How to Play VTTs Like a Boss

Virtual tabletops (VTTs) are on the rise thanks to many gamers sequestered at home. I collected advice from all the major publishers on how to make the most of playing virtually.


Picture courtesy of Pixabay.

One of the major benefits of virtual tabletop sessions is that they're easy to schedule.
"The nice thing about virtual table games is that time and such are really a matter of preference and availability," said Tobias Drewry, CEO at Mesa Mundi and the lead developer for D20PRO. "My own personal games are happening at the same time as our face-to-face games would have run with the added exception that we meet about 15 minutes earlier to make sure we've got any technical issues sorted -- microphones, cameras, etc."

There are a dizzying variety of features available for virtual tabletops, from maps and tokens to dynamic lighting and multimedia integration. But those aren't necessary to play, and some gamers are content with just using video.
"Astral is a full-featured VTT and we offer a lot of cool features but most aren't required to have a great online tabletop session," said Tom Lackemann, found of Astral TableTop. "All you need is a decent way to hear one another and the rest is extra. Of course, a nice map and immersive fx certainly help with storytelling but none of it is really required if you're just getting started with playing tabletop roleplaying games online. Find what your party needs and adopt what tools you use from there."
The simplicity extends to rules too. Joe Lesko, creator of Fabletop, explains:
"Online gaming often has more distractions than playing in-person. GM's should be willing to handwave the rules more often, in order to keep the game moving so the players stay engaged. Players should be focused on the game at hand, rather than, for example, flipping to their browser when it isn't their turn."
John Lammers, the creator of EpicTable, explains how most VTTs are system-agnostic:
"As far as system goes, it doesn't really matter to EpicTable, since it's not trying to replace the GM--it's just replacing your physical tabletop: your battlemat, tokens, dice, etc. What you do with it is up to you. Because EpicTable doesn't automate rules, it doesn't matter if you want to play a velociraptor monk or a gelantinous cube bard. That's what the GM is for. Same goes for the battlemat: when your wizard decides to change the map by blasting through a wall, you're not scrambling to make that okay, because it's you the GM who's in control of what the players can see. We GMs are used to solving problems at the physical tabletop--we need the virtual tabletop to provide that shared space we're missing, but then it needs to stay out of the way and let us do our thing."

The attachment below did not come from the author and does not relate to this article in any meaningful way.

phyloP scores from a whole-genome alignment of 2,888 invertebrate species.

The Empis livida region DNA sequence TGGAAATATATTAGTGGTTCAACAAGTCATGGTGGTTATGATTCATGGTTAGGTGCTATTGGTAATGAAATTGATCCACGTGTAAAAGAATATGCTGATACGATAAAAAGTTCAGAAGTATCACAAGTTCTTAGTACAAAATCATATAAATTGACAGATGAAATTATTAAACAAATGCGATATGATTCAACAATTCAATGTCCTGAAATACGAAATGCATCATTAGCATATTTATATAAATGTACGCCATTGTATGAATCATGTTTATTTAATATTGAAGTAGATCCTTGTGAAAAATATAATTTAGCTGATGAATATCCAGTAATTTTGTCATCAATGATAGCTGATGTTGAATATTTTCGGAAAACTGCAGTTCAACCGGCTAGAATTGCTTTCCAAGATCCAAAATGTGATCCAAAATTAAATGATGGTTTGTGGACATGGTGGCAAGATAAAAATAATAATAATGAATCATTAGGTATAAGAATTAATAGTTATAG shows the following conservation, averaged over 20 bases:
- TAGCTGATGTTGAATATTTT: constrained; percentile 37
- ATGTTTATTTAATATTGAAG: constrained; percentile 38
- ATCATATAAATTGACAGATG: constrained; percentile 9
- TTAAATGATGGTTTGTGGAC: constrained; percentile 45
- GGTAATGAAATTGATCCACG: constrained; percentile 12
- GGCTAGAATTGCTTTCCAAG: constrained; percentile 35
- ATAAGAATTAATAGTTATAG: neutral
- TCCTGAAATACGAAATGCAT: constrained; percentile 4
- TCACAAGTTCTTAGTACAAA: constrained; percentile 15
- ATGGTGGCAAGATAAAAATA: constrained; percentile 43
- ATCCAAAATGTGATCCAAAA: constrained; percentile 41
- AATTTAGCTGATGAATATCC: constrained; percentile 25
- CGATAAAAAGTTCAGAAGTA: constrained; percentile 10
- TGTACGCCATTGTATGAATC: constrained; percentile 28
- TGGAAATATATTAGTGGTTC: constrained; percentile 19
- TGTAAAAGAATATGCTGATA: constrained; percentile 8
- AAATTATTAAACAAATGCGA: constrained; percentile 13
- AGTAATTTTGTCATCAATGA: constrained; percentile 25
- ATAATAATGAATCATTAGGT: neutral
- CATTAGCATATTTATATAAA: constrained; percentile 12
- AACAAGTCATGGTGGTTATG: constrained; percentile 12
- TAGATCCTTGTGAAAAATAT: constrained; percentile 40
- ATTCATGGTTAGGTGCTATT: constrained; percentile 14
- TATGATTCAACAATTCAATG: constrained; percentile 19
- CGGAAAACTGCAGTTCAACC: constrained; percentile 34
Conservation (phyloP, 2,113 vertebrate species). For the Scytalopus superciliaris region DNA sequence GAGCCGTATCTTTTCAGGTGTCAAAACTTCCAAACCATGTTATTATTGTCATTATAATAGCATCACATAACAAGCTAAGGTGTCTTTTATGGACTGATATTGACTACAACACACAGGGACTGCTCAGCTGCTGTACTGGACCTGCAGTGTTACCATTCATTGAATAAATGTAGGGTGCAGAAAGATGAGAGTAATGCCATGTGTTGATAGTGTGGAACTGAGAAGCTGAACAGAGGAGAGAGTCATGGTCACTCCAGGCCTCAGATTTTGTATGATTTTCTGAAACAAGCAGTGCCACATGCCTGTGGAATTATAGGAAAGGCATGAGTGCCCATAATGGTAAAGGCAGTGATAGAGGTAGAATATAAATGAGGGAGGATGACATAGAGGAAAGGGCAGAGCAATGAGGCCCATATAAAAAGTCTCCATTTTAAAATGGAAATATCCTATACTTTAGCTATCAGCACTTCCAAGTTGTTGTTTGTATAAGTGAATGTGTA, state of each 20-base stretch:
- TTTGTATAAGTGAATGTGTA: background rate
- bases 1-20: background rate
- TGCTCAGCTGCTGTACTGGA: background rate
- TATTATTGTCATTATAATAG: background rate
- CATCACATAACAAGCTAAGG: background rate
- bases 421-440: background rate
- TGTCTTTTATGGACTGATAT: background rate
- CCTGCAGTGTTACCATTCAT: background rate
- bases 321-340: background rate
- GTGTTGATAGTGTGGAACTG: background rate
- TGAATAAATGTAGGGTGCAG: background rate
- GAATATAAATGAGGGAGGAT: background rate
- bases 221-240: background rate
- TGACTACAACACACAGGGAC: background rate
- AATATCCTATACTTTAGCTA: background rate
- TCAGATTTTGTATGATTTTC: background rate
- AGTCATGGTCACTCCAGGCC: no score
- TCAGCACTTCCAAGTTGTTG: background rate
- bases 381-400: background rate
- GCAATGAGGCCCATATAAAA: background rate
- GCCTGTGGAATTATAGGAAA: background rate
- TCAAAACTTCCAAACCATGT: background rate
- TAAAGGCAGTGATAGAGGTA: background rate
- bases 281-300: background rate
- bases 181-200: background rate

Use Technology to the Fullest

That said, there are benefits to maximizing the use of technology. Doug Davison, President of SmiteWorks USA LLC, (publisher of Fantasy Grounds), recommends pairing a VTT with a video or voice chat system such as Discord, Google Hangouts, or Skype.
"If you have a second monitor you can plug into your laptop or PC, we highly recommend this. Have the video up on a 2nd monitor and then stretch your VTT interface across the other monitor space. For in person games, it is very easy to see when someone else is about to talk. You have to pay special attention to this in online games and plan breaks and pauses in your dialog to allow for other people to jump in and participate."
John agrees:
"To me, video is really important--unless you know each other really well, I think you need video to know if people are excited, quiet but engaged, or drifting away. My groups usually use Google Hangouts for audio and video, but there are a lot of alternatives out there. That's why, by the way, EpicTable doesn't have integrated audio and video--there are just too many good options out there for people, and they change; it doesn't lend itself to a one-size fits all solution."